But the best of the fest in the Traverse line-up was Christopher Haydon’s outstanding production of George Brant’s one-woman play Grounded about an F-16 fighter pilot whose career crash-lands when she falls pregnant, leaving her operating remote-controlled drones over Pakistan from an air-conditioned trailer in Las Vegas. She struggles through surreal twelve-hour shifts far from the battlefield-hunting terrorists by day and being a wife and mother by night. Lucy Ellinson gives an electrifying performance in a piece that brilliantly captures the pressures of modern warfare and the effects of post traumatic stress. The play has now moved to the Gate Theatre Notting Hill.
Back to the official festival where I caught an excellent morning concert by internationally renowned violinist Midori (Queen’s Hall). She managed to bring a fresh perspective to one of the greatest collections of music in the violin repertoire. With their colossal ambition, intellectual intensity and great emotional scope, Bach’s Sonatas and Partitas stand at the pinnacle of solo violin music. In her concert, Midori set the elegant Sonata in G minor against the rich, dense music of the C major Sonata, one of the most powerful and demanding pieces ever written for a solo instrument. By way of contrast Midori began the second half with Russian composer Alfred Schnittke’s brief yet poignant tribute to his forebear Shostakovich, in which she was accompanied by an invisible, ghostly partner. Her playing was exquisite, delineating each note with care and clarity, bringing out the beauty and emotion of the music. A truly unforgettable experience.
The most impressive production at the official festival, though, was ironically also the shortest at only 30 minutes, namely Armenian-Canadian film director atom Egoyan’s super production of Samuel Beckett’s Eh Joe (Playhouse Theatre) from the gate Theatre Dublin, featuring a stunning, wordless performance from Michael Gambon. We first encounter Gambon as an elderly man in his dressing grown, sitting on a bed in a dark, dingy bedsit. He moves around, checking behind the door, under the bed and out of the window. Gambon’s face is hugely magnified and projected onto a large screen. This is Joe, a man alone in the world. He does not speak, but we hear the internal monologue which is playing in his head. It is the disembodied voice of a woman (spoken by Penelope Wilton), a past lover, one of the many he betrayed in a life in which, it seems, charm marked a propensity for neglect, selfishness and abandonment. As the voice continues, suppressed memories in the “penny farthing” hell of Joe’s mind come to the surface and he is made to relive everything he has tried to forget.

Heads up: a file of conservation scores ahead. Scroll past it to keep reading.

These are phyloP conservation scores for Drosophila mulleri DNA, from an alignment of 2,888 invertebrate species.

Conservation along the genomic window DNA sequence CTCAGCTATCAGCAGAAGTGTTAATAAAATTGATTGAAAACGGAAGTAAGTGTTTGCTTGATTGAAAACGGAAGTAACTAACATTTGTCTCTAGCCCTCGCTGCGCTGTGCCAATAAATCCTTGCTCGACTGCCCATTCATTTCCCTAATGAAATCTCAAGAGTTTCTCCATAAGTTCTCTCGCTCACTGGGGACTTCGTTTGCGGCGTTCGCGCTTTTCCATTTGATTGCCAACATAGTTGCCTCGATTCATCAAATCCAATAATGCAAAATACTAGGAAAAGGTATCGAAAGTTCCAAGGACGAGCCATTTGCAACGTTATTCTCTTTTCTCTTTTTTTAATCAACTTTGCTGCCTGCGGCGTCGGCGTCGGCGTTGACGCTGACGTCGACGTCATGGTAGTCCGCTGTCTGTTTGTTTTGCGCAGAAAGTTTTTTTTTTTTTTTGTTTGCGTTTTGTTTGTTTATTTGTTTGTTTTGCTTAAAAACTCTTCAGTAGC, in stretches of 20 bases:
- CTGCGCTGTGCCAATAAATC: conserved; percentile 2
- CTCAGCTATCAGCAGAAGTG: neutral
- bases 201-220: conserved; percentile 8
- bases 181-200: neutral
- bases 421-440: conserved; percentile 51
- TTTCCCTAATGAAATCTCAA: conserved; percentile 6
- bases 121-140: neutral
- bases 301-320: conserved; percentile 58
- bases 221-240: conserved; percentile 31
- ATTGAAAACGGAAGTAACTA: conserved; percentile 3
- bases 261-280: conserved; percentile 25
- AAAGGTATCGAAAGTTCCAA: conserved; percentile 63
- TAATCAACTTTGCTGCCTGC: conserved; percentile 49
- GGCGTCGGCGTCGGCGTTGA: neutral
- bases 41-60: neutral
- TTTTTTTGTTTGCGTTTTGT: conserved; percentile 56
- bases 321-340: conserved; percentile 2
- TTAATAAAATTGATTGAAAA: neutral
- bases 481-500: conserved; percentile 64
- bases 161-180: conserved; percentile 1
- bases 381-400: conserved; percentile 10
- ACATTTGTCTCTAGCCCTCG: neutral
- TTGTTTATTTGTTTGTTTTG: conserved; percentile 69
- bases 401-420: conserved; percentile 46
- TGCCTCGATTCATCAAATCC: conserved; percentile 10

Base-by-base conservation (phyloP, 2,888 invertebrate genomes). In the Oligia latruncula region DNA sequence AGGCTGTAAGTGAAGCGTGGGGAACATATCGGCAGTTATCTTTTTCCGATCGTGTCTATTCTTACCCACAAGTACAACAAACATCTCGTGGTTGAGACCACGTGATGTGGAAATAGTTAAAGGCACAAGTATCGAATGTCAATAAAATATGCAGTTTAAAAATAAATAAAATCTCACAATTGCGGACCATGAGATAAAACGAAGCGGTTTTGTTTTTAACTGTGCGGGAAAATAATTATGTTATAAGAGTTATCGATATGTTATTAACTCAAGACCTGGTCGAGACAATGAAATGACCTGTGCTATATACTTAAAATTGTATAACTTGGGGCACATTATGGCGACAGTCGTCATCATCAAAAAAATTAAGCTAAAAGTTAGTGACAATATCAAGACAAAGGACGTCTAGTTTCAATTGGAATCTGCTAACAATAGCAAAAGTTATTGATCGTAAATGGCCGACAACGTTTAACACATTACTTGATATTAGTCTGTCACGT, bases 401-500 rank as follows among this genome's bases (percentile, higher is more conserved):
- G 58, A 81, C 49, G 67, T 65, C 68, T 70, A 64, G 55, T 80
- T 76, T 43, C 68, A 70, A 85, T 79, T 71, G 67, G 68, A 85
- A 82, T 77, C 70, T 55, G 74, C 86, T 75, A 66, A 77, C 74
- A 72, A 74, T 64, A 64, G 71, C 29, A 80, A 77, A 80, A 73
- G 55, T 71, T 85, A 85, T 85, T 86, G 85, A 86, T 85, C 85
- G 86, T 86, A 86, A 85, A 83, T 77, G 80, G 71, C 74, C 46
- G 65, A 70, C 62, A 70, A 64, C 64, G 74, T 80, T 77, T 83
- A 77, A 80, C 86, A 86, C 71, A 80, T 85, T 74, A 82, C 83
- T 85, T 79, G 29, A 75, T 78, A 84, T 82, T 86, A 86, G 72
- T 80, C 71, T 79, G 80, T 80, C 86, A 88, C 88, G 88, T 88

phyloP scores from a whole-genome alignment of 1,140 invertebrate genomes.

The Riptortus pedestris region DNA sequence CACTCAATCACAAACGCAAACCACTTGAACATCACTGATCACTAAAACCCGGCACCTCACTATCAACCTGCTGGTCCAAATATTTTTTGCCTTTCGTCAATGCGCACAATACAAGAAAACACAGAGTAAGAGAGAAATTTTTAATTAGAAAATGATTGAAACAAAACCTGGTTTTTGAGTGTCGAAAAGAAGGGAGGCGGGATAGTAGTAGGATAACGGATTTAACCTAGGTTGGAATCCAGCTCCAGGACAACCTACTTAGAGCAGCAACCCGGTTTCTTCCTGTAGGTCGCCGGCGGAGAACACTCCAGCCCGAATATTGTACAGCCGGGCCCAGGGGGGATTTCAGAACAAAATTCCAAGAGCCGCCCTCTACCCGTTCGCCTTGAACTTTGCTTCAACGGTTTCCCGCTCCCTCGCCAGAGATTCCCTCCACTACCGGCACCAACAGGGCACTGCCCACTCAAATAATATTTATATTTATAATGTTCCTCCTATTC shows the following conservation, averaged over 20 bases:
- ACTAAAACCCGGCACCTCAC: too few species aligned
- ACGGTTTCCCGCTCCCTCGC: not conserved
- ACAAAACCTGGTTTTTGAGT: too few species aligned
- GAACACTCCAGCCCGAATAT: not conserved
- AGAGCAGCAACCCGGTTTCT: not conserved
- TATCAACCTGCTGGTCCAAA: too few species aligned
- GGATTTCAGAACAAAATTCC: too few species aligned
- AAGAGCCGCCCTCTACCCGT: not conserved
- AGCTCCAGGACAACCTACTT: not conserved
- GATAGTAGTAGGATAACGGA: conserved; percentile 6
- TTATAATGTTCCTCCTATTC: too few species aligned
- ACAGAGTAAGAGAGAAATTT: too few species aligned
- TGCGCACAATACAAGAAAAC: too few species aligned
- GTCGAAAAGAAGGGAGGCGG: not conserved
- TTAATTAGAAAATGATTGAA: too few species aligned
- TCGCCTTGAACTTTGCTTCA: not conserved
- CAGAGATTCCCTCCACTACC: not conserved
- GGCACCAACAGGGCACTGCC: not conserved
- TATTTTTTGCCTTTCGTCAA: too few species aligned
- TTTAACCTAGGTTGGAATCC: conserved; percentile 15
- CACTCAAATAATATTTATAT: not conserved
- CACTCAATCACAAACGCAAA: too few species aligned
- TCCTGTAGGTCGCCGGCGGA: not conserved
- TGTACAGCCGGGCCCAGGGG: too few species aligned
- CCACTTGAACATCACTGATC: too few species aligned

Gambon perfectly conveyed by the subtlest of turns and facial expressions, self-hatred, guilt, self-pity and regret, with every flicker of fear anger and shame intensified on the large screen, turning this short play into a deeply affecting work which slowly and gradually insinuated itself into one’s whole being. At the end we were all forced to admit that we cannot escape our past.
Finally how better to unwind after a hectic day than at a Whisky Dinner and Ceilidh? At the Scottish national Gallery’s Café and restaurant where one could enjoy a delicious three-course menu, accompanied by the live band Shenanigans. A truly Scottish experience – with a dram of Highland single malt whisky from Glengoyne thrown in for good measure – that was very much a rarity at this international festival.